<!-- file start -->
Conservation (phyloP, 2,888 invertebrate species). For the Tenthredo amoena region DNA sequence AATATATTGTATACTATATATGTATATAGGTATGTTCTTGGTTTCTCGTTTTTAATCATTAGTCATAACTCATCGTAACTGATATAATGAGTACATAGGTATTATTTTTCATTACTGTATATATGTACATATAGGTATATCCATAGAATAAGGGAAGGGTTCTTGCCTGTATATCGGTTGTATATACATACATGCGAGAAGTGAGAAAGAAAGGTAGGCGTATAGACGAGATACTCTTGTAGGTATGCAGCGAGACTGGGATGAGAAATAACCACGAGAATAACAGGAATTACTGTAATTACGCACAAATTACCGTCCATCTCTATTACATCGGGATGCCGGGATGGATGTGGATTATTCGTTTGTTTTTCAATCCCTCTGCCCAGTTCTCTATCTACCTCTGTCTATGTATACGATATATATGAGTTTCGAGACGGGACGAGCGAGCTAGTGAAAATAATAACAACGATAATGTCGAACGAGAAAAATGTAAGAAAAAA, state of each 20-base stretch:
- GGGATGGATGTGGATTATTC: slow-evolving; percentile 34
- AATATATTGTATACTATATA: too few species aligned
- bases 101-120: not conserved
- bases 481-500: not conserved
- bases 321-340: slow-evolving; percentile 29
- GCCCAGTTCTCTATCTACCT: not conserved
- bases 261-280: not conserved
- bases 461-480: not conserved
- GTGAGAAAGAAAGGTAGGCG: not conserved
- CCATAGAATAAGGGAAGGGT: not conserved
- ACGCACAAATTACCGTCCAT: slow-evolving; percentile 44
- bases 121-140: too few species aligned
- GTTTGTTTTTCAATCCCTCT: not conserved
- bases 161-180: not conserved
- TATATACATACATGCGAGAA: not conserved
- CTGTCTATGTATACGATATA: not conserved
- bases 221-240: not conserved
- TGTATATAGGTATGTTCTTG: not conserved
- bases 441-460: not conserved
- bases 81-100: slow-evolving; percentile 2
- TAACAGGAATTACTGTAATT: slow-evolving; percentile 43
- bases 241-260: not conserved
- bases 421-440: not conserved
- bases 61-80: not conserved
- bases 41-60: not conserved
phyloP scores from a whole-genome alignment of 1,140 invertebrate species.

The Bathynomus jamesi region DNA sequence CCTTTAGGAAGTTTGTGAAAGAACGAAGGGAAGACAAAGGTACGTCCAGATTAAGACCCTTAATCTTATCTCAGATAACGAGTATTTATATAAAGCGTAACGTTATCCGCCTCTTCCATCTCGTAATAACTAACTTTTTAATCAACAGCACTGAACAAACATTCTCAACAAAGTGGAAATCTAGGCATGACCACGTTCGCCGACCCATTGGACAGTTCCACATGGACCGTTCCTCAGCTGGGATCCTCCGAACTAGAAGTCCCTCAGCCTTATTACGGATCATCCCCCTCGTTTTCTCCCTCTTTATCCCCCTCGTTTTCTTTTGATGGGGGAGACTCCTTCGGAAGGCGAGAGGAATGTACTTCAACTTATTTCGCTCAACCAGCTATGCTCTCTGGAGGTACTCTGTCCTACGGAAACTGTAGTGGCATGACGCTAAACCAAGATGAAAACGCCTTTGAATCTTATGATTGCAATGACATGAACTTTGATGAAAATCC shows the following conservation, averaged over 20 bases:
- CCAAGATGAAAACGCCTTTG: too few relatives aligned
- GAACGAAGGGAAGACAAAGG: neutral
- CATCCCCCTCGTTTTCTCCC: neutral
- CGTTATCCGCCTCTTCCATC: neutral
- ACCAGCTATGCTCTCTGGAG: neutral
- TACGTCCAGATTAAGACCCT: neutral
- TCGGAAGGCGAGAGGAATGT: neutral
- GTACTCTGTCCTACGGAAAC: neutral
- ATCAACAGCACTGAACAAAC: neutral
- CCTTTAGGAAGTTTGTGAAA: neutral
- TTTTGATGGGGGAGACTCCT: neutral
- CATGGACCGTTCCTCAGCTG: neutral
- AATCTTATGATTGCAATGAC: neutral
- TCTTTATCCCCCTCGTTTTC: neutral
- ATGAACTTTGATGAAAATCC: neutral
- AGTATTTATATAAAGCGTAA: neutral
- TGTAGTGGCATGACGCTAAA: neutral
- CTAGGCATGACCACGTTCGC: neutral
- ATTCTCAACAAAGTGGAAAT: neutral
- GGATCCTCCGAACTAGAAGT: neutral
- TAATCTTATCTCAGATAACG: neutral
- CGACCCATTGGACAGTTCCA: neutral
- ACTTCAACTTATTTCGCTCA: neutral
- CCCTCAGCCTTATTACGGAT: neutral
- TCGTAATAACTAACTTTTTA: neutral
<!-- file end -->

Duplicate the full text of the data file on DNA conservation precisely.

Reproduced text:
Conservation (phyloP, 2,888 invertebrate species). For the Tenthredo amoena region DNA sequence AATATATTGTATACTATATATGTATATAGGTATGTTCTTGGTTTCTCGTTTTTAATCATTAGTCATAACTCATCGTAACTGATATAATGAGTACATAGGTATTATTTTTCATTACTGTATATATGTACATATAGGTATATCCATAGAATAAGGGAAGGGTTCTTGCCTGTATATCGGTTGTATATACATACATGCGAGAAGTGAGAAAGAAAGGTAGGCGTATAGACGAGATACTCTTGTAGGTATGCAGCGAGACTGGGATGAGAAATAACCACGAGAATAACAGGAATTACTGTAATTACGCACAAATTACCGTCCATCTCTATTACATCGGGATGCCGGGATGGATGTGGATTATTCGTTTGTTTTTCAATCCCTCTGCCCAGTTCTCTATCTACCTCTGTCTATGTATACGATATATATGAGTTTCGAGACGGGACGAGCGAGCTAGTGAAAATAATAACAACGATAATGTCGAACGAGAAAAATGTAAGAAAAAA, state of each 20-base stretch:
- GGGATGGATGTGGATTATTC: slow-evolving; percentile 34
- AATATATTGTATACTATATA: too few species aligned
- bases 101-120: not conserved
- bases 481-500: not conserved
- bases 321-340: slow-evolving; percentile 29
- GCCCAGTTCTCTATCTACCT: not conserved
- bases 261-280: not conserved
- bases 461-480: not conserved
- GTGAGAAAGAAAGGTAGGCG: not conserved
- CCATAGAATAAGGGAAGGGT: not conserved
- ACGCACAAATTACCGTCCAT: slow-evolving; percentile 44
- bases 121-140: too few species aligned
- GTTTGTTTTTCAATCCCTCT: not conserved
- bases 161-180: not conserved
- TATATACATACATGCGAGAA: not conserved
- CTGTCTATGTATACGATATA: not conserved
- bases 221-240: not conserved
- TGTATATAGGTATGTTCTTG: not conserved
- bases 441-460: not conserved
- bases 81-100: slow-evolving; percentile 2
- TAACAGGAATTACTGTAATT: slow-evolving; percentile 43
- bases 241-260: not conserved
- bases 421-440: not conserved
- bases 61-80: not conserved
- bases 41-60: not conserved
phyloP scores from a whole-genome alignment of 1,140 invertebrate species.

The Bathynomus jamesi region DNA sequence CCTTTAGGAAGTTTGTGAAAGAACGAAGGGAAGACAAAGGTACGTCCAGATTAAGACCCTTAATCTTATCTCAGATAACGAGTATTTATATAAAGCGTAACGTTATCCGCCTCTTCCATCTCGTAATAACTAACTTTTTAATCAACAGCACTGAACAAACATTCTCAACAAAGTGGAAATCTAGGCATGACCACGTTCGCCGACCCATTGGACAGTTCCACATGGACCGTTCCTCAGCTGGGATCCTCCGAACTAGAAGTCCCTCAGCCTTATTACGGATCATCCCCCTCGTTTTCTCCCTCTTTATCCCCCTCGTTTTCTTTTGATGGGGGAGACTCCTTCGGAAGGCGAGAGGAATGTACTTCAACTTATTTCGCTCAACCAGCTATGCTCTCTGGAGGTACTCTGTCCTACGGAAACTGTAGTGGCATGACGCTAAACCAAGATGAAAACGCCTTTGAATCTTATGATTGCAATGACATGAACTTTGATGAAAATCC shows the following conservation, averaged over 20 bases:
- CCAAGATGAAAACGCCTTTG: too few relatives aligned
- GAACGAAGGGAAGACAAAGG: neutral
- CATCCCCCTCGTTTTCTCCC: neutral
- CGTTATCCGCCTCTTCCATC: neutral
- ACCAGCTATGCTCTCTGGAG: neutral
- TACGTCCAGATTAAGACCCT: neutral
- TCGGAAGGCGAGAGGAATGT: neutral
- GTACTCTGTCCTACGGAAAC: neutral
- ATCAACAGCACTGAACAAAC: neutral
- CCTTTAGGAAGTTTGTGAAA: neutral
- TTTTGATGGGGGAGACTCCT: neutral
- CATGGACCGTTCCTCAGCTG: neutral
- AATCTTATGATTGCAATGAC: neutral
- TCTTTATCCCCCTCGTTTTC: neutral
- ATGAACTTTGATGAAAATCC: neutral
- AGTATTTATATAAAGCGTAA: neutral
- TGTAGTGGCATGACGCTAAA: neutral
- CTAGGCATGACCACGTTCGC: neutral
- ATTCTCAACAAAGTGGAAAT: neutral
- GGATCCTCCGAACTAGAAGT: neutral
- TAATCTTATCTCAGATAACG: neutral
- CGACCCATTGGACAGTTCCA: neutral
- ACTTCAACTTATTTCGCTCA: neutral
- CCCTCAGCCTTATTACGGAT: neutral
- TCGTAATAACTAACTTTTTA: neutral